Soup probably isn't the first food that comes to mind as nourishment for runners. And while it may seem like an odd selection, it's an option that's highly recommended.
There are a number of reasons why soup is welcome cuisine for sprinters and long-distance runners, alike. For starters, it's a great way to meet your nutritional needs -- particularly if you're also on a weight-loss regimen. Eating soup before your regular meal can help you reduce caloric intake by about 20 percent overall [source: Girdwain]. Soup also allows you to mix together a number of ingredients, making it easier to combine protein, fiber and carbohydrates into one dish.
Another advantage to eating soup is that it can aid your body in hydration. Researchers have found that runners who ate chicken noodle soup before a run in hot weather had better hydration and electrolyte levels after the run than the runners who drank only water [source: Applegate]. The scientists believe this was because the salt content of the soup caused the runners to consume more water during the run.
On a more instinctual level, soup can also offer relief after a run. Especially in colder weather, it can be the ultimate comfort food -- providing warmth for body and soul.
If you'd like to try your hand at soup making, you're likely to find dozens of recipes suggested by the readers and contributors of online running publications and forums. There are also plenty of cookbooks that focus on healthy cooking.
However, if you're not one to spend a lot of time in the kitchen, you can opt for canned soup. You'll find that there are many options -- including a lot of healthy versions -- on supermarket shelves. Just be sure you read labels to ensure you're not getting an overly fattening soup with low nutritional value.
Of course, if you run in hot weather a lot, you may prefer to forgo soup for the options discussed on the next page.
Cool Alternatives to Soup
It's a hot, humid day. You've just finished an exhausting, depleting run. What's the first food you think of having? Chances are, it's not soup. Even before a hot-weather run, the idea of raising your body temperature is not a desired option. However, as we mentioned on the previous page, soup does have some wonderful nutritional and hydration benefits, both pre- and post-run. So what's a summer runner to do?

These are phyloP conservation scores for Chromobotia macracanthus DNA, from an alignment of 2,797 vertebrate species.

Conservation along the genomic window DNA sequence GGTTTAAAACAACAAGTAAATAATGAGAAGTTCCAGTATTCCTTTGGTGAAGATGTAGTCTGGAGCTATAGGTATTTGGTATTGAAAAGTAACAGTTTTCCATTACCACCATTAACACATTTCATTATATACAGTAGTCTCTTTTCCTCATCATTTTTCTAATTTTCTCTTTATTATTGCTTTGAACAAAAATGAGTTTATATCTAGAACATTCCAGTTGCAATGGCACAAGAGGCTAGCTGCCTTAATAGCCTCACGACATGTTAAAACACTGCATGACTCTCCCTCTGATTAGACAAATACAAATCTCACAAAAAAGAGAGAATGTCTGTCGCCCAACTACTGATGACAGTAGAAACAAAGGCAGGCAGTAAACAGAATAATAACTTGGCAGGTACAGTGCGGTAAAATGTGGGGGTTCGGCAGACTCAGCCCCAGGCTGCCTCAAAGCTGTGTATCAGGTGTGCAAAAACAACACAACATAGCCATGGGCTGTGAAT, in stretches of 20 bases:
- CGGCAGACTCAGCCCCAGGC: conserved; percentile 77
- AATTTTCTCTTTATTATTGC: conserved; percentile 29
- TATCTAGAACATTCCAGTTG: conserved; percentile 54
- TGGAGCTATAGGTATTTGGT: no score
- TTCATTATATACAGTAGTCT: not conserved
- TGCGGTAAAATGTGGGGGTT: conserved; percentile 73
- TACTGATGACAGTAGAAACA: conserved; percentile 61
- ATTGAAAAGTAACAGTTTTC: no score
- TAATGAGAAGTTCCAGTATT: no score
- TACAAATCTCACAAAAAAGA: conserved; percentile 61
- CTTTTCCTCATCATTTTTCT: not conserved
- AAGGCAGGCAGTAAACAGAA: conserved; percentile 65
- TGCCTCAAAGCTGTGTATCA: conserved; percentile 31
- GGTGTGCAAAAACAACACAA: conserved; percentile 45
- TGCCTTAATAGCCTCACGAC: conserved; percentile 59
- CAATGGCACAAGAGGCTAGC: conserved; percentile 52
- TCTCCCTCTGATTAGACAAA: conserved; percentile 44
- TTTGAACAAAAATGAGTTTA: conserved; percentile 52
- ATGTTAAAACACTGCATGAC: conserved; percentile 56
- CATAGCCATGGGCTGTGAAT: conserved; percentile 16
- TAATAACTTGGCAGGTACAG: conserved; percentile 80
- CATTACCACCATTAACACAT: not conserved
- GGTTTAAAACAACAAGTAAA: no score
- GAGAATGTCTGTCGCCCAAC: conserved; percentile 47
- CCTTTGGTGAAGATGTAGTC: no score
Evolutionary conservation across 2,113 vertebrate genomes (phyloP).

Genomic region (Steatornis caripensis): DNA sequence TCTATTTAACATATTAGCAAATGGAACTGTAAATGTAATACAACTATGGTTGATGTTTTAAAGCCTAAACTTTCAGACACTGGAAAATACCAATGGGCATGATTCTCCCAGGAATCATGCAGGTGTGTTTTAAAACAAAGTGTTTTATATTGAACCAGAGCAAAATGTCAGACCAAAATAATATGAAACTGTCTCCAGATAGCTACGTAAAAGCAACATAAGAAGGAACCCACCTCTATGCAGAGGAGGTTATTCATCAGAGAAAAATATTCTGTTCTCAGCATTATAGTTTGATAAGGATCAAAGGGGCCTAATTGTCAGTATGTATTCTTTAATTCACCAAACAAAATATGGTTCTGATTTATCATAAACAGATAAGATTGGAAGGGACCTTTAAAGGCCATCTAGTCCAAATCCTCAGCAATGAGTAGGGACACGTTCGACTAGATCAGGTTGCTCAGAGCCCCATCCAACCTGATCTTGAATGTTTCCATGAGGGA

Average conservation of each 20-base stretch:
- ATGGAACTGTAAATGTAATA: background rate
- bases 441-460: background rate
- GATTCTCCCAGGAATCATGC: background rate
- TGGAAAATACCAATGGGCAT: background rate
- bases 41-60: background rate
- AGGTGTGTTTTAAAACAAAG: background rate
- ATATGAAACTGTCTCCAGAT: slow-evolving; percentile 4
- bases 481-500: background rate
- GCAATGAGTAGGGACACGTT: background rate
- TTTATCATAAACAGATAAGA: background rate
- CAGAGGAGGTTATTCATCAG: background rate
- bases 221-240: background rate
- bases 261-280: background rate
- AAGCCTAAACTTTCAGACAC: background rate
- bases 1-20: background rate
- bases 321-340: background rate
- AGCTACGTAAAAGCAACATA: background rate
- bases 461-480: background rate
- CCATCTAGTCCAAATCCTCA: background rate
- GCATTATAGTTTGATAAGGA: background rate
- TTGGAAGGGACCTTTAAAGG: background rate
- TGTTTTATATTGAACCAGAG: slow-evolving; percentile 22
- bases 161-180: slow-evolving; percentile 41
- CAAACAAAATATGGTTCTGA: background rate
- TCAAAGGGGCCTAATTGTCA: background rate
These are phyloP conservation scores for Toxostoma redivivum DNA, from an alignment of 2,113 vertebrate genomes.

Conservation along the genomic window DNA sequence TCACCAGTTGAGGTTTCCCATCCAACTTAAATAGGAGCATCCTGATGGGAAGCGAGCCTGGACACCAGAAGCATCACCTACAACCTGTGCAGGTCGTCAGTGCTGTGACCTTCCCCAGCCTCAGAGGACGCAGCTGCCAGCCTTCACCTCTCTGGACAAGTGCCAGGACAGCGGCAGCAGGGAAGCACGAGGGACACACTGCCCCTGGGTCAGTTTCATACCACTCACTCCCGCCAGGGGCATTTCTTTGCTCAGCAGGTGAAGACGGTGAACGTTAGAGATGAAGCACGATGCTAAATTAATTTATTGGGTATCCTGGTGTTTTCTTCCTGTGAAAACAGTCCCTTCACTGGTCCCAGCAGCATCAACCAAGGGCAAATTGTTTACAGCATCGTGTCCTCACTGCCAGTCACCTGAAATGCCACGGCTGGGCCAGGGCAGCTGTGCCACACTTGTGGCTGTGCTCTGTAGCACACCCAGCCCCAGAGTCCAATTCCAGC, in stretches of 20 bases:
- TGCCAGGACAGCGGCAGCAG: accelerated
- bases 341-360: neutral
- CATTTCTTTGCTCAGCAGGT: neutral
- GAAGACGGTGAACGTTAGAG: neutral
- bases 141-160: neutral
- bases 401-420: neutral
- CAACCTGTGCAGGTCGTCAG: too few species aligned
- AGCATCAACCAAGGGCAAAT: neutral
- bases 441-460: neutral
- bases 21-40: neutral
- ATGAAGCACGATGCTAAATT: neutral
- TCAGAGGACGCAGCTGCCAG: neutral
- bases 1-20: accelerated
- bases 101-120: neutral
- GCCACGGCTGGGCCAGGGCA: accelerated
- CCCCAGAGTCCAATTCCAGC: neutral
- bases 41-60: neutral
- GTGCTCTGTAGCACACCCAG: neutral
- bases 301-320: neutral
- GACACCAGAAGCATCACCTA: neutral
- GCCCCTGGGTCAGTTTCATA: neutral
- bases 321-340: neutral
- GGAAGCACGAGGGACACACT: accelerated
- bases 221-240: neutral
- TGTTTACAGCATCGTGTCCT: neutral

Fortunately, there are alternatives that can provide you with some of the benefits of soup, but in a much cooler way.
The most obvious choice, if you're trying to gain some of the previously discussed advantages, is to eat chilled soups. There are a number of chilled soups that are as delicious as they are nutritious. A classic one is gazpacho, a Spanish tomato-based dish. Yogurt-based soups that prominently feature cucumber or avocado are also popular chilled soups to try.
We have lots more information for runners on the next page.
- Applegate, Liz. "News You Can Use." Runner's World. November 2008. (Aug. 27, 2012) http://www.runnersworld.com/article/1,7120,s6-242-301--12900-0,00.html
- Dikos, Jackie. "Soup's On." Running Times. (Aug. 27, 2012) http://runningtimes.com/Article.aspx?ArticleID=18109
- Girdwain, Jessica. "Bowled Over." Runner's World. Dec. 2011. (Aug. 27, 2012) http://www.runnersworld.com/article/1,7120,s6-242-301--14111-0,00.html
- Silverstein, Clara. "Frozen Assets." Runner's World. Sept. 12, 2006. (Aug. 27, 2012) http://www.runnersworld.com/article/1,7120,s6-242-301--10296-0,00.html